It turns out that much of the world, both physical and virtual, can be represented as a graph. Graphs describe things that are linked together such as web pages and human societies. Like many other topics, Web technologies can make these types of powerful mathematical concepts more accessible to everyday users. Dendrite is a Lab41 exploration of ways to analyze, manipulate, version, and share extremely large graphs:
The Web frontend leverages AngularJS to provide a responsive data-driven experience.The UI interacts with a backend instance of the Titan Distributed Graph Database.The backend uses GraphLab, Faunus, and Jung for graph analytics.
The Homeland Security Department is using a new method to pay for cloud services--put money onto a contract with a variety of line items and allow an as-needed drawdown of the funds, said Keith Trippie, executive director for enterprise system...
With posting, tweeting, and streaming, the average American knowledge worker creates 1.8 million megabytes of data a year, enough to fill 9 CD-ROMS a day. But the big data revolution has just begun. There will be 44 times as much digital information in 2020 (35 ZB) as there was in 2009 (.8 ZB) according to IDC. The national security community is a pioneer in the use of big data to achieve mission objectives but the analytics space is growing as quickly as the volume of digital data, itself. This session will focus on using big data analytics to maintain the U.S. technological edge and gaining advantage over adversaries. Join the discussion to learn:
What is the future of big data analysis biometrics relating to defense and national security? How do we translate the insights into operational relevance? What can be done to mitigate the risks of false positives? Can we balance data collection for the purpose of national security with privacy concerns?
A consistent bombardment of unknown, targeted, and adaptive cyber threats are wreaking havoc in the enterprise and driving the expansion of threat intelligence security services (TISS) that are specifically designed to detect advanced persistent threats (APTs), advanced malware, and previously unidentified attacks. According to new research from International Data Corporation ( IDC ), worldwide threat intelligence security services spending will increase from $905.5 million in 2014 to more than $1.4 billion in 2018.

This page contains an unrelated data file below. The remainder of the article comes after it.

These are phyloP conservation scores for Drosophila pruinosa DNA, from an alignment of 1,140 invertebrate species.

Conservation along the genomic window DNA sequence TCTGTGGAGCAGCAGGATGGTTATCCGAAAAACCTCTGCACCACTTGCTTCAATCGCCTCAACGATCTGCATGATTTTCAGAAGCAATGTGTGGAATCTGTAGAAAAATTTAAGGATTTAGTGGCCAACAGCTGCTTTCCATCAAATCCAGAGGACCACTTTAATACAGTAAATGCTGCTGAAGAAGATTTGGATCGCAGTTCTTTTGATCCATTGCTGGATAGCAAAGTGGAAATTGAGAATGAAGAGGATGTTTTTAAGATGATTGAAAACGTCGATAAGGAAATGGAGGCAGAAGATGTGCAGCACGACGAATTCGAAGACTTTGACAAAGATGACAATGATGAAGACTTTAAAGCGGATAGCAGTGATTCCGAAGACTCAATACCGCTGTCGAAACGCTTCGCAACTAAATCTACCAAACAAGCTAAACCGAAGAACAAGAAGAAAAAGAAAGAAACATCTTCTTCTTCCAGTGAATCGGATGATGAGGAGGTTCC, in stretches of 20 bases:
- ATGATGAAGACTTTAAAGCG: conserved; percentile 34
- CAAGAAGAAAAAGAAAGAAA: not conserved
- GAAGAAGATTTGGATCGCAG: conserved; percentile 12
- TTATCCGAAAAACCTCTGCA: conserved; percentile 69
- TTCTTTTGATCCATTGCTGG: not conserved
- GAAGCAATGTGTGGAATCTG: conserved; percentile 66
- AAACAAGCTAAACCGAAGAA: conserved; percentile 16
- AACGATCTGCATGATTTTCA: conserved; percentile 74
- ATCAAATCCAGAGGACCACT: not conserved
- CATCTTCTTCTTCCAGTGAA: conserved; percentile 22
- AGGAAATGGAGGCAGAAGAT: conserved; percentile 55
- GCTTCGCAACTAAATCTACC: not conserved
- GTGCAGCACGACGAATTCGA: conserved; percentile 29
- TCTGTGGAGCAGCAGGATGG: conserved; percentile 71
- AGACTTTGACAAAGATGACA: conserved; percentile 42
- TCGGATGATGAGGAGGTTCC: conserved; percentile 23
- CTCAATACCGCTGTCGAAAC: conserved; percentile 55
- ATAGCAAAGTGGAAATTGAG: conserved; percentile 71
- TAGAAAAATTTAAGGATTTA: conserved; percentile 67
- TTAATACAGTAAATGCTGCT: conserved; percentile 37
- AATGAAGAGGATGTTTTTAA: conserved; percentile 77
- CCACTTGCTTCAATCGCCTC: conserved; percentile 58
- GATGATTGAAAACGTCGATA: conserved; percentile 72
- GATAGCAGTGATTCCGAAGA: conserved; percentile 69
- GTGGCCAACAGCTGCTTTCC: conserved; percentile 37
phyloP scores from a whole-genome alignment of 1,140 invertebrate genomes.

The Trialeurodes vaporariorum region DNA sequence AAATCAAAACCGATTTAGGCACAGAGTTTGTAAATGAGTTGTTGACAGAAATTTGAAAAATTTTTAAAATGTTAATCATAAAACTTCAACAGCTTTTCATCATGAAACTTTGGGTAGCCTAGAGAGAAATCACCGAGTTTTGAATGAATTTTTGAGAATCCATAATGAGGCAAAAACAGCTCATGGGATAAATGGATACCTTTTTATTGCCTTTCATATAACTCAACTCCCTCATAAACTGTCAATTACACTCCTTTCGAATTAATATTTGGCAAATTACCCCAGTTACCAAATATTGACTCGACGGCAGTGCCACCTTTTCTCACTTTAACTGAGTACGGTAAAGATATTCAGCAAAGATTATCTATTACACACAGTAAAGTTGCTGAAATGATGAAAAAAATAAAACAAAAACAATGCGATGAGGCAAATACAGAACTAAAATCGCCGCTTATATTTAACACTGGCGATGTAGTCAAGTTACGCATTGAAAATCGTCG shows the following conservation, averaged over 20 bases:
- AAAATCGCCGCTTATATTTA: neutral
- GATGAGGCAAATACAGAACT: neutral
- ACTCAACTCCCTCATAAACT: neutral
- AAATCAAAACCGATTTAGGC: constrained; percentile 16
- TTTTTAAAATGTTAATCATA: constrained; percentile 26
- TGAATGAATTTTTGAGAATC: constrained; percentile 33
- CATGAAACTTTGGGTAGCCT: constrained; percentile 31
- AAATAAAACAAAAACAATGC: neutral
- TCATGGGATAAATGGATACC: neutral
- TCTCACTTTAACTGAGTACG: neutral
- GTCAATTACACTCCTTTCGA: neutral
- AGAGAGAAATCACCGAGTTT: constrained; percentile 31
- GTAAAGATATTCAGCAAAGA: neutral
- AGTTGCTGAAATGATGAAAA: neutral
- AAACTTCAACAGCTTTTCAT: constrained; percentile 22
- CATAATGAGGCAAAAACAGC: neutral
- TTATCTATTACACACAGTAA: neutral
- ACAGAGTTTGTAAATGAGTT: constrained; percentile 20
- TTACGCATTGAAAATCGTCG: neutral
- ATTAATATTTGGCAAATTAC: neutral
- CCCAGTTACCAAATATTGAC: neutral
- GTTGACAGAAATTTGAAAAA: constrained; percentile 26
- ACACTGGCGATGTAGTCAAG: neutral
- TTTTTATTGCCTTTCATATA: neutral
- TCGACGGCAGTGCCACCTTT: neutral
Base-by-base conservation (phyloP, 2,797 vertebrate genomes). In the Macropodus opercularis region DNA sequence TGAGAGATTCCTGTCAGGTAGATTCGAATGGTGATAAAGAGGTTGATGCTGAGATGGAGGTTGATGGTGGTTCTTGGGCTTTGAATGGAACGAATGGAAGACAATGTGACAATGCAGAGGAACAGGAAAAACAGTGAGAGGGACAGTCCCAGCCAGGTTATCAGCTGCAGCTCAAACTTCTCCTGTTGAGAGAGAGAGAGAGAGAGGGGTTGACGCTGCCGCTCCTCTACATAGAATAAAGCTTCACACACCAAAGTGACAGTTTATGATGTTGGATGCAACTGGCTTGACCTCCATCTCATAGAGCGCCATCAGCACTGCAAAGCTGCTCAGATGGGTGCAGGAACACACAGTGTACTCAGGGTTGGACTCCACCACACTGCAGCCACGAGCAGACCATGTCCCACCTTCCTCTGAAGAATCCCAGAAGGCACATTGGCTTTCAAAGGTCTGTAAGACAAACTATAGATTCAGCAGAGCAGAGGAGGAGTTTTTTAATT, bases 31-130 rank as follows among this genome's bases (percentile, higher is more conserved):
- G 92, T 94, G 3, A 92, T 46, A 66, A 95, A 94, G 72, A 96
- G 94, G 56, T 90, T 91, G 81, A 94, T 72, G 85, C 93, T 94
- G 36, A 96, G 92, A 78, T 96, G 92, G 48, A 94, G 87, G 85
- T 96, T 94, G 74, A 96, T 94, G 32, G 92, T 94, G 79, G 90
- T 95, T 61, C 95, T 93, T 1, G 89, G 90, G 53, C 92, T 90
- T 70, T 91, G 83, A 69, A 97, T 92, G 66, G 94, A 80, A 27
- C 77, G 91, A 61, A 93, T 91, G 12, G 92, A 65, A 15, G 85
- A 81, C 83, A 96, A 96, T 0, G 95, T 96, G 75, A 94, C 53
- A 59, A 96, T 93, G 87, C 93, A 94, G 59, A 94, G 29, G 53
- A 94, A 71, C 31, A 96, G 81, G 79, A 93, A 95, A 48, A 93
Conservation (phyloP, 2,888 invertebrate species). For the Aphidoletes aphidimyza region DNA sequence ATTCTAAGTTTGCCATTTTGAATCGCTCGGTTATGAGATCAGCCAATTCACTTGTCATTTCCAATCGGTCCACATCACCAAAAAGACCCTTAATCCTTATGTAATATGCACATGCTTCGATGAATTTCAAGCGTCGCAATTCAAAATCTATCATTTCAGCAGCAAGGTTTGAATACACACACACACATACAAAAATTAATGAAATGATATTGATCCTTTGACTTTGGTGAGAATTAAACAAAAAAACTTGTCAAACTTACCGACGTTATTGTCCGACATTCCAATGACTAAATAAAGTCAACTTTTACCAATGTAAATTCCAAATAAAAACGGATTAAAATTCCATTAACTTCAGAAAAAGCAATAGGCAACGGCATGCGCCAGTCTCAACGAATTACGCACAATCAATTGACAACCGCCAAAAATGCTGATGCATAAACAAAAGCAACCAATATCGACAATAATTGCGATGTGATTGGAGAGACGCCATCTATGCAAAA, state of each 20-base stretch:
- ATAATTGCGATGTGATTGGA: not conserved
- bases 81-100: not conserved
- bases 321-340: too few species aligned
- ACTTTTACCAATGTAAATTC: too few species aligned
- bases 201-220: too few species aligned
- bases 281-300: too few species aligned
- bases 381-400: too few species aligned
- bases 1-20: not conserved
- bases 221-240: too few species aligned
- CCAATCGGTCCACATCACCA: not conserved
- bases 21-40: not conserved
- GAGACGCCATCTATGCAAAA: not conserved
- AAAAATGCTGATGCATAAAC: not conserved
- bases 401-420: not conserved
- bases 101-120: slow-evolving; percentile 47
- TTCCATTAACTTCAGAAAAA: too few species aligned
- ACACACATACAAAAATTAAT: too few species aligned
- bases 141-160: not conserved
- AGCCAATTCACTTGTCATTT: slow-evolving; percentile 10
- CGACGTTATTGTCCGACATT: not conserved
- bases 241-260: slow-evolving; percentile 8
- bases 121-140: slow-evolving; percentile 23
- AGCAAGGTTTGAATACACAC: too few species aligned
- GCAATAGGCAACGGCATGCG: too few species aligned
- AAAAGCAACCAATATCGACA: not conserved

During the Iraq and Afghanistan Wars, a group of warrior-thinkers developed a new U.S. Army counterinsurgency (COIN) doctrine to fight modern “jihadist” insurgencies. Drawing heavily on social network analysis ideas, COIN principles emphasized population protection and organizational learning and adaptation. As implemented in Iraq by General David Petraeus, the doctrine greatly reduced intercommunal violence although other factors also contributed. But, COIN in Afghanistan under General Stanley McChrystal was unsuccessful in ending the Taliban insurgency. Although the Obama Administration substantially diminished the U.S. Army’s counterinsurgency capabilities, social network analytic ideas persist in military policy and practices.
But the event most heavily covered by social media is the civil war in Syria, which has now raged for almost three year. The conflict has been extensively recorded on videos which are regularly uploaded to YouTube and then tweeted around the world. All sides in the conflict seem to be engaged with numerous social media accounts.
So an interesting question is to what extent does social media activity reflect the situation on the ground. That’s exactly the problem addressed today by Derek O’Callaghan at University College Dublin and a few pals. Their conclusion is that “social media activity in Syria is considerably more convoluted than reported in many other studies of online political activism that find a straightforward polarization effect.”
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